In my first post inspired by Jacques Pépin’s new cookbook, Essential Pepin, I said I was more of a Julia fan than a Jacques fan. But really they are two points in the same timeline and were close collaborators and friends. They both were immensely popular during that age of food television (before sunglasses came in back-of-head models) that was about helping viewers become better home cooks.
The videos attached to this New York Times piece show Jacques Pépin at his best: explaining traditional techniques with much more than just an automatic reliance on dogma. For instance, eggs should be cracked on a flat surface when making an omelet and not on the lip of the bowl so that broken pieces of shell aren’t forced into the egg where they can break the yolk or introduce bacteria.
For my second shot at an Essential Pepin recipe I chose the tarragon chicken. This one used two traditional techniques that are not often found in contemporary recipes but that work excellently here.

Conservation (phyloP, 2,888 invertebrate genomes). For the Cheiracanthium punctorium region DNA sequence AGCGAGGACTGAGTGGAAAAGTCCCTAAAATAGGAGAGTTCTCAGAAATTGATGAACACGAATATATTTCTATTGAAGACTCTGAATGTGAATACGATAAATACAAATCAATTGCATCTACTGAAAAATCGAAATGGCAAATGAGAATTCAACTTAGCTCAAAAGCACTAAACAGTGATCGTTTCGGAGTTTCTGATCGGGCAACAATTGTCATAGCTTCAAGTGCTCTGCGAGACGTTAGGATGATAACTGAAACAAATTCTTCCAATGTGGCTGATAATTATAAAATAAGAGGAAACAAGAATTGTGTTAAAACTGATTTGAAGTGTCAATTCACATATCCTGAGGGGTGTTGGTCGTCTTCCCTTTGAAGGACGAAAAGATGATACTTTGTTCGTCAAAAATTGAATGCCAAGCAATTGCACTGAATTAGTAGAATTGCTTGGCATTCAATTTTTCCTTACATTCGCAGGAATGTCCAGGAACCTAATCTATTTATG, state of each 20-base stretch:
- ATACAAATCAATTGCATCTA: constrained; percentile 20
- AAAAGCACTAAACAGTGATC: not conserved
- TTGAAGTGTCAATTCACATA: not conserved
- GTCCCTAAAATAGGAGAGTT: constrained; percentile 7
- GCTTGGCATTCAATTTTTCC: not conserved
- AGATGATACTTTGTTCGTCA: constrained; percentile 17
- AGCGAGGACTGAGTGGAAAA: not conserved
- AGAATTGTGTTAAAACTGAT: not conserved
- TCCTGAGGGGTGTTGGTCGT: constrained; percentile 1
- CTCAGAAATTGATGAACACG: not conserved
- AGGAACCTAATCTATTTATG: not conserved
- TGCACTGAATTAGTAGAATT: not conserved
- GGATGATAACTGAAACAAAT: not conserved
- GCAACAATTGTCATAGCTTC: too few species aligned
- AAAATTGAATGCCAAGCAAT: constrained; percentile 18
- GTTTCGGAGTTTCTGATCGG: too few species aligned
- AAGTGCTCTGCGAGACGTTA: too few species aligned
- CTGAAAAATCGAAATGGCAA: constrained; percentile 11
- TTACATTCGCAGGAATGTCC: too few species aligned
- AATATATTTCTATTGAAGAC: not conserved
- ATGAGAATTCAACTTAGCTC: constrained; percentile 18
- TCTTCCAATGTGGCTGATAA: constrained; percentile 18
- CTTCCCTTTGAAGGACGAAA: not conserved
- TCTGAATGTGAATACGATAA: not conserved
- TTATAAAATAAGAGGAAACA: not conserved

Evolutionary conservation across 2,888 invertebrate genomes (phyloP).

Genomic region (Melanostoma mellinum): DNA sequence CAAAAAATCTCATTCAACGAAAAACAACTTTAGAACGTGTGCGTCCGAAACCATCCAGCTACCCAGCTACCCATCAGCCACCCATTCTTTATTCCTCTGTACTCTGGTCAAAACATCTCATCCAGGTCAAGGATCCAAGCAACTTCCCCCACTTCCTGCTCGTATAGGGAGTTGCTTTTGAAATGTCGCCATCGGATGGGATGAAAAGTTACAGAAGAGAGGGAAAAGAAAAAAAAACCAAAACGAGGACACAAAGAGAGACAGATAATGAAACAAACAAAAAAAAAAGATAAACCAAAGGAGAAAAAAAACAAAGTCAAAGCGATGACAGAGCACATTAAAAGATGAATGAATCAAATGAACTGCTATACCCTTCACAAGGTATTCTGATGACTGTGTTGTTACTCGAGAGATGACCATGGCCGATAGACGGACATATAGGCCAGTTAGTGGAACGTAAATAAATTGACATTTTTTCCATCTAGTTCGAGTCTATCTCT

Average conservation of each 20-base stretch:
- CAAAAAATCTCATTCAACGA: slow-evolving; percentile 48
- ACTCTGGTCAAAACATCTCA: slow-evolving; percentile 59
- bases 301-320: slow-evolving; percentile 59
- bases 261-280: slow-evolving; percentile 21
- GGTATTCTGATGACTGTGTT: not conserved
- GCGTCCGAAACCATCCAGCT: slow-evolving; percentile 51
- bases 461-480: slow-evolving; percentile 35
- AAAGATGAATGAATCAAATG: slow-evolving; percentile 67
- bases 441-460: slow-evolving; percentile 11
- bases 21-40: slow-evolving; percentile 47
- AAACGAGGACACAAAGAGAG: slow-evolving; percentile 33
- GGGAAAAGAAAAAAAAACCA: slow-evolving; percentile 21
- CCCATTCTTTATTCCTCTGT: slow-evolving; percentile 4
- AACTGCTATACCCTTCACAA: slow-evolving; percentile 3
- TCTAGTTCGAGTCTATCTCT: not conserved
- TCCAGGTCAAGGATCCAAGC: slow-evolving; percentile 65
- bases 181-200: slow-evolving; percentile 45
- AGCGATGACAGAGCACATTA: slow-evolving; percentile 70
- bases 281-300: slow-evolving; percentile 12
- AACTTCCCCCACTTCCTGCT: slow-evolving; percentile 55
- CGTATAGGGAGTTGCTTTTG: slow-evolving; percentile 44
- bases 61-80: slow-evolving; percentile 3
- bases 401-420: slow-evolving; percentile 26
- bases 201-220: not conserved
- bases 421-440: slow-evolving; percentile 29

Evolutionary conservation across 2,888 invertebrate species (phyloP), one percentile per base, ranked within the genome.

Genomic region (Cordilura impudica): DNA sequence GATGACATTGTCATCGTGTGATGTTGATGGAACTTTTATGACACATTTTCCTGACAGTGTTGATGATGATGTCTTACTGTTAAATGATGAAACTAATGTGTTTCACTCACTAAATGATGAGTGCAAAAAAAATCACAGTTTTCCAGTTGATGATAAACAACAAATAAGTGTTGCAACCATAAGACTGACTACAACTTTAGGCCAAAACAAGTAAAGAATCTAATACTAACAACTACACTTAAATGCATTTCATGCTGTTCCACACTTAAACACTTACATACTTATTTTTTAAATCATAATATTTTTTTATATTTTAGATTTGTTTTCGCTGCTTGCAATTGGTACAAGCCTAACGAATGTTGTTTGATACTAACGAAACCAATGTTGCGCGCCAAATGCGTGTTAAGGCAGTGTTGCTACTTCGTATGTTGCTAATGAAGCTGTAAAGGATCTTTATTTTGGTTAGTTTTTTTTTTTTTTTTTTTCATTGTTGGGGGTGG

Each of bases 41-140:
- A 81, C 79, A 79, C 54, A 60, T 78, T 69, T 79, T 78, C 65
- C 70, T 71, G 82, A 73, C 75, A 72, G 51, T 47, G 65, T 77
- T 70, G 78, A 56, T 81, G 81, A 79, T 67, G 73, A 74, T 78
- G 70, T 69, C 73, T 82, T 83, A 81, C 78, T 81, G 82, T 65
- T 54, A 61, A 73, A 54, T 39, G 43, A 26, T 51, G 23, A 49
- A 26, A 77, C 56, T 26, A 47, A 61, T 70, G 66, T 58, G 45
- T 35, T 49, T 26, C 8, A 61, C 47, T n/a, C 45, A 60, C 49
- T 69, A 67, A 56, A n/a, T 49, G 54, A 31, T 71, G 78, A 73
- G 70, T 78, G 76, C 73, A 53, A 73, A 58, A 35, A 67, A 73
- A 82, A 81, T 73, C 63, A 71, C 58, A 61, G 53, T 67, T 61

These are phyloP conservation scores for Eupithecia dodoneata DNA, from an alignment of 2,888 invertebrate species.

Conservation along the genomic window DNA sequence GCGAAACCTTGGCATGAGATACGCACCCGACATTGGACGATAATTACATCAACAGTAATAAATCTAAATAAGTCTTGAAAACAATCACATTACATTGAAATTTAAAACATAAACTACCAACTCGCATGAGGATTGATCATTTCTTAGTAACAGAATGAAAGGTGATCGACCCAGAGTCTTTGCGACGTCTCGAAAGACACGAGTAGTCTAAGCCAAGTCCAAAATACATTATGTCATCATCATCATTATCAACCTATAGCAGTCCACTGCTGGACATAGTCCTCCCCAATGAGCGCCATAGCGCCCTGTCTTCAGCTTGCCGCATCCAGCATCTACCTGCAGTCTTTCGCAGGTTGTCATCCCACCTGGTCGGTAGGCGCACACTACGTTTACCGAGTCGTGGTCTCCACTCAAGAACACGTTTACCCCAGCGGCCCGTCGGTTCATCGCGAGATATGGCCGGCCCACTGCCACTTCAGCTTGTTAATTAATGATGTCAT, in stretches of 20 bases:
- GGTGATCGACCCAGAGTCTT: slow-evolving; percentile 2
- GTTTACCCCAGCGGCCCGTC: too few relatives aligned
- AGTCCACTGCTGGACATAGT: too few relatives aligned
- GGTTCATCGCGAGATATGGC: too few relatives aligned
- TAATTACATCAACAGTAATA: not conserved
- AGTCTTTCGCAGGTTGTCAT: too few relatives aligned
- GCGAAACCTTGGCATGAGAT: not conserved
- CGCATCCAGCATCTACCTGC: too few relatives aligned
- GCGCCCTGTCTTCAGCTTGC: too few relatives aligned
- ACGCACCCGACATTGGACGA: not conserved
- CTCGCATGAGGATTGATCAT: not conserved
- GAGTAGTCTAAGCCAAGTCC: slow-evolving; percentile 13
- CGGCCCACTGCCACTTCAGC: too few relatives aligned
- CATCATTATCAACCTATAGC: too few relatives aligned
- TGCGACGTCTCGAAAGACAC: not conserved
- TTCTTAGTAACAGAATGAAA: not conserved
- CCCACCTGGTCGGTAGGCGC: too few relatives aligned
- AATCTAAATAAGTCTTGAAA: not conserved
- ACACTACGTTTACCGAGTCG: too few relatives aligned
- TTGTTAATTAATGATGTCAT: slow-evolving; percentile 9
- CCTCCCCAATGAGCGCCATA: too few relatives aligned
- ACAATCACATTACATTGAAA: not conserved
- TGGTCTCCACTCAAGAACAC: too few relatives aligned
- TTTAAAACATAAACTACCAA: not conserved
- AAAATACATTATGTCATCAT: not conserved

First, the chicken breasts are gently poached in chicken broth augmented with onion, thyme, vermouth, and bay. This introduces some meat-supporting flavours to the chicken and simultaneously builds the base for the eventual sauce.
Secondly, that sauce is thickened with an unusual ingredient: potato starch. This means there is no need to build a separate roux but also more flavours that work well with chicken. This being a traditional French recipe the sauce is enriched with a bit of cream.
The best part is that the tarragon, a distinctive but delicate herb, is held back and only sprinkled on at serving time. This way none of its flavours are dulled and stands in complementary contrast to the chicken.
Traditional techniques that are rigorously questioned for their usefulness are the default style for my cooking. That Jacques Pépin is one of the masters of presenting this way is just gravy. I look forward to the opportunity to cook more from this new cookbook.